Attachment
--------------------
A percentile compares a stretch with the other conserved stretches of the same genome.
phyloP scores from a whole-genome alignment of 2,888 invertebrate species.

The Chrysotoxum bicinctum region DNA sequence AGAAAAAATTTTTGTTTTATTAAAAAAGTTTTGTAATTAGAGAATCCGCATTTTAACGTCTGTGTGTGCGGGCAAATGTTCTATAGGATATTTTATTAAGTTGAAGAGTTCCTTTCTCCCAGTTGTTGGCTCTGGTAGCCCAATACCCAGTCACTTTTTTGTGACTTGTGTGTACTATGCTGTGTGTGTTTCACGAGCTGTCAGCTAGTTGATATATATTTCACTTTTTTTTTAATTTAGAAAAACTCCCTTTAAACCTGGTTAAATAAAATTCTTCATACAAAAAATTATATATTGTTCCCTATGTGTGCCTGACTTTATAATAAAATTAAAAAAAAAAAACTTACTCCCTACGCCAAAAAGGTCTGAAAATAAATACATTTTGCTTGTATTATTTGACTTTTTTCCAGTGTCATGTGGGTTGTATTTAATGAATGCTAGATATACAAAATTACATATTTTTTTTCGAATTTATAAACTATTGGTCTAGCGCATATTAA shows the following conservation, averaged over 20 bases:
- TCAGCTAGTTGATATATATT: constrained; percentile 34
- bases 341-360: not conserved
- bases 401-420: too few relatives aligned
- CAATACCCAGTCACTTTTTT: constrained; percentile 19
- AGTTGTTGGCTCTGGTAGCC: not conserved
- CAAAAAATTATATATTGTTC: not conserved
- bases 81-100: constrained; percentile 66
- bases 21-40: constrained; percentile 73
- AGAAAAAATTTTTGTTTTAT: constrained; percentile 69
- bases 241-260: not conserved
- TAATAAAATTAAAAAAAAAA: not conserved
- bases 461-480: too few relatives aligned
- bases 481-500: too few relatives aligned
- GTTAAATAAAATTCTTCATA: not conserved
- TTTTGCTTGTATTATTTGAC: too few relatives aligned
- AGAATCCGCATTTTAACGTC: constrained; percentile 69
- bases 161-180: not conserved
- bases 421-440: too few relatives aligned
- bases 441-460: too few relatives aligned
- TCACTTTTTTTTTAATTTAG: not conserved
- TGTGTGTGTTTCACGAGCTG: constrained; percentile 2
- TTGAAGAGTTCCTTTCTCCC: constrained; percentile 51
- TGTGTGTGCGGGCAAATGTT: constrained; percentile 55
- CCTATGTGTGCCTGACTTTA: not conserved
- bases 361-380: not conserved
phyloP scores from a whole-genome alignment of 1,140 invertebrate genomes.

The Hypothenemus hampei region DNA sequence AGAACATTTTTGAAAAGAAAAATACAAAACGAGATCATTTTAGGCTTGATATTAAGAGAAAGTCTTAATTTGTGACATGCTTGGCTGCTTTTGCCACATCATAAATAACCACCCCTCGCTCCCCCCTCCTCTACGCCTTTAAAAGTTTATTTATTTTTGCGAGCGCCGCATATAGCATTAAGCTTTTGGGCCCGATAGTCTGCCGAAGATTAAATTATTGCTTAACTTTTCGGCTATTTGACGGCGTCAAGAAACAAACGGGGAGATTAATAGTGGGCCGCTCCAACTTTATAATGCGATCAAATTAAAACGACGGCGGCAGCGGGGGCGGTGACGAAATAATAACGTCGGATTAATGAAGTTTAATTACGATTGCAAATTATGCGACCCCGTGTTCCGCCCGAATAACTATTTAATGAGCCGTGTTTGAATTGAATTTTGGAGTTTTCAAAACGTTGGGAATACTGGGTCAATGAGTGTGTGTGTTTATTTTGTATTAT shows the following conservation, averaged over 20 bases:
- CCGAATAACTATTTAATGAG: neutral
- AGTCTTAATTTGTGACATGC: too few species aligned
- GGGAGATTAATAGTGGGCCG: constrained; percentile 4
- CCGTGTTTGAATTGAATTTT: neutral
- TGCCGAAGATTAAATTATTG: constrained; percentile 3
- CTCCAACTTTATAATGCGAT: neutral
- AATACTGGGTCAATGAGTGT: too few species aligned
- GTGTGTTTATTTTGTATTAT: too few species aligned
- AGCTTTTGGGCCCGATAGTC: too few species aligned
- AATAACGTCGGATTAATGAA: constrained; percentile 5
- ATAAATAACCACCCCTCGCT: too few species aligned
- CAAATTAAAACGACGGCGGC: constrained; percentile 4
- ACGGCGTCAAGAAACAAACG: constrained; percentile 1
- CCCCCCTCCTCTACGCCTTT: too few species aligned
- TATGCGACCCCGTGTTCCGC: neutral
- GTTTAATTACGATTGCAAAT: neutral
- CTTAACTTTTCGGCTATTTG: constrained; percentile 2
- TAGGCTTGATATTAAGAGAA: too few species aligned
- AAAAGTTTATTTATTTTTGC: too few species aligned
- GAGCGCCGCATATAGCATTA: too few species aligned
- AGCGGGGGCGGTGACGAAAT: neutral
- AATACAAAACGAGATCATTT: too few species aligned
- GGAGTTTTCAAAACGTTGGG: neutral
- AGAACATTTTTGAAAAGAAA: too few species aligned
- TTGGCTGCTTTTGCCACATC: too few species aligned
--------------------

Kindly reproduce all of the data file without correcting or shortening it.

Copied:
A percentile compares a stretch with the other conserved stretches of the same genome.
phyloP scores from a whole-genome alignment of 2,888 invertebrate species.

The Chrysotoxum bicinctum region DNA sequence AGAAAAAATTTTTGTTTTATTAAAAAAGTTTTGTAATTAGAGAATCCGCATTTTAACGTCTGTGTGTGCGGGCAAATGTTCTATAGGATATTTTATTAAGTTGAAGAGTTCCTTTCTCCCAGTTGTTGGCTCTGGTAGCCCAATACCCAGTCACTTTTTTGTGACTTGTGTGTACTATGCTGTGTGTGTTTCACGAGCTGTCAGCTAGTTGATATATATTTCACTTTTTTTTTAATTTAGAAAAACTCCCTTTAAACCTGGTTAAATAAAATTCTTCATACAAAAAATTATATATTGTTCCCTATGTGTGCCTGACTTTATAATAAAATTAAAAAAAAAAAACTTACTCCCTACGCCAAAAAGGTCTGAAAATAAATACATTTTGCTTGTATTATTTGACTTTTTTCCAGTGTCATGTGGGTTGTATTTAATGAATGCTAGATATACAAAATTACATATTTTTTTTCGAATTTATAAACTATTGGTCTAGCGCATATTAA shows the following conservation, averaged over 20 bases:
- TCAGCTAGTTGATATATATT: constrained; percentile 34
- bases 341-360: not conserved
- bases 401-420: too few relatives aligned
- CAATACCCAGTCACTTTTTT: constrained; percentile 19
- AGTTGTTGGCTCTGGTAGCC: not conserved
- CAAAAAATTATATATTGTTC: not conserved
- bases 81-100: constrained; percentile 66
- bases 21-40: constrained; percentile 73
- AGAAAAAATTTTTGTTTTAT: constrained; percentile 69
- bases 241-260: not conserved
- TAATAAAATTAAAAAAAAAA: not conserved
- bases 461-480: too few relatives aligned
- bases 481-500: too few relatives aligned
- GTTAAATAAAATTCTTCATA: not conserved
- TTTTGCTTGTATTATTTGAC: too few relatives aligned
- AGAATCCGCATTTTAACGTC: constrained; percentile 69
- bases 161-180: not conserved
- bases 421-440: too few relatives aligned
- bases 441-460: too few relatives aligned
- TCACTTTTTTTTTAATTTAG: not conserved
- TGTGTGTGTTTCACGAGCTG: constrained; percentile 2
- TTGAAGAGTTCCTTTCTCCC: constrained; percentile 51
- TGTGTGTGCGGGCAAATGTT: constrained; percentile 55
- CCTATGTGTGCCTGACTTTA: not conserved
- bases 361-380: not conserved
phyloP scores from a whole-genome alignment of 1,140 invertebrate genomes.

The Hypothenemus hampei region DNA sequence AGAACATTTTTGAAAAGAAAAATACAAAACGAGATCATTTTAGGCTTGATATTAAGAGAAAGTCTTAATTTGTGACATGCTTGGCTGCTTTTGCCACATCATAAATAACCACCCCTCGCTCCCCCCTCCTCTACGCCTTTAAAAGTTTATTTATTTTTGCGAGCGCCGCATATAGCATTAAGCTTTTGGGCCCGATAGTCTGCCGAAGATTAAATTATTGCTTAACTTTTCGGCTATTTGACGGCGTCAAGAAACAAACGGGGAGATTAATAGTGGGCCGCTCCAACTTTATAATGCGATCAAATTAAAACGACGGCGGCAGCGGGGGCGGTGACGAAATAATAACGTCGGATTAATGAAGTTTAATTACGATTGCAAATTATGCGACCCCGTGTTCCGCCCGAATAACTATTTAATGAGCCGTGTTTGAATTGAATTTTGGAGTTTTCAAAACGTTGGGAATACTGGGTCAATGAGTGTGTGTGTTTATTTTGTATTAT shows the following conservation, averaged over 20 bases:
- CCGAATAACTATTTAATGAG: neutral
- AGTCTTAATTTGTGACATGC: too few species aligned
- GGGAGATTAATAGTGGGCCG: constrained; percentile 4
- CCGTGTTTGAATTGAATTTT: neutral
- TGCCGAAGATTAAATTATTG: constrained; percentile 3
- CTCCAACTTTATAATGCGAT: neutral
- AATACTGGGTCAATGAGTGT: too few species aligned
- GTGTGTTTATTTTGTATTAT: too few species aligned
- AGCTTTTGGGCCCGATAGTC: too few species aligned
- AATAACGTCGGATTAATGAA: constrained; percentile 5
- ATAAATAACCACCCCTCGCT: too few species aligned
- CAAATTAAAACGACGGCGGC: constrained; percentile 4
- ACGGCGTCAAGAAACAAACG: constrained; percentile 1
- CCCCCCTCCTCTACGCCTTT: too few species aligned
- TATGCGACCCCGTGTTCCGC: neutral
- GTTTAATTACGATTGCAAAT: neutral
- CTTAACTTTTCGGCTATTTG: constrained; percentile 2
- TAGGCTTGATATTAAGAGAA: too few species aligned
- AAAAGTTTATTTATTTTTGC: too few species aligned
- GAGCGCCGCATATAGCATTA: too few species aligned
- AGCGGGGGCGGTGACGAAAT: neutral
- AATACAAAACGAGATCATTT: too few species aligned
- GGAGTTTTCAAAACGTTGGG: neutral
- AGAACATTTTTGAAAAGAAA: too few species aligned
- TTGGCTGCTTTTGCCACATC: too few species aligned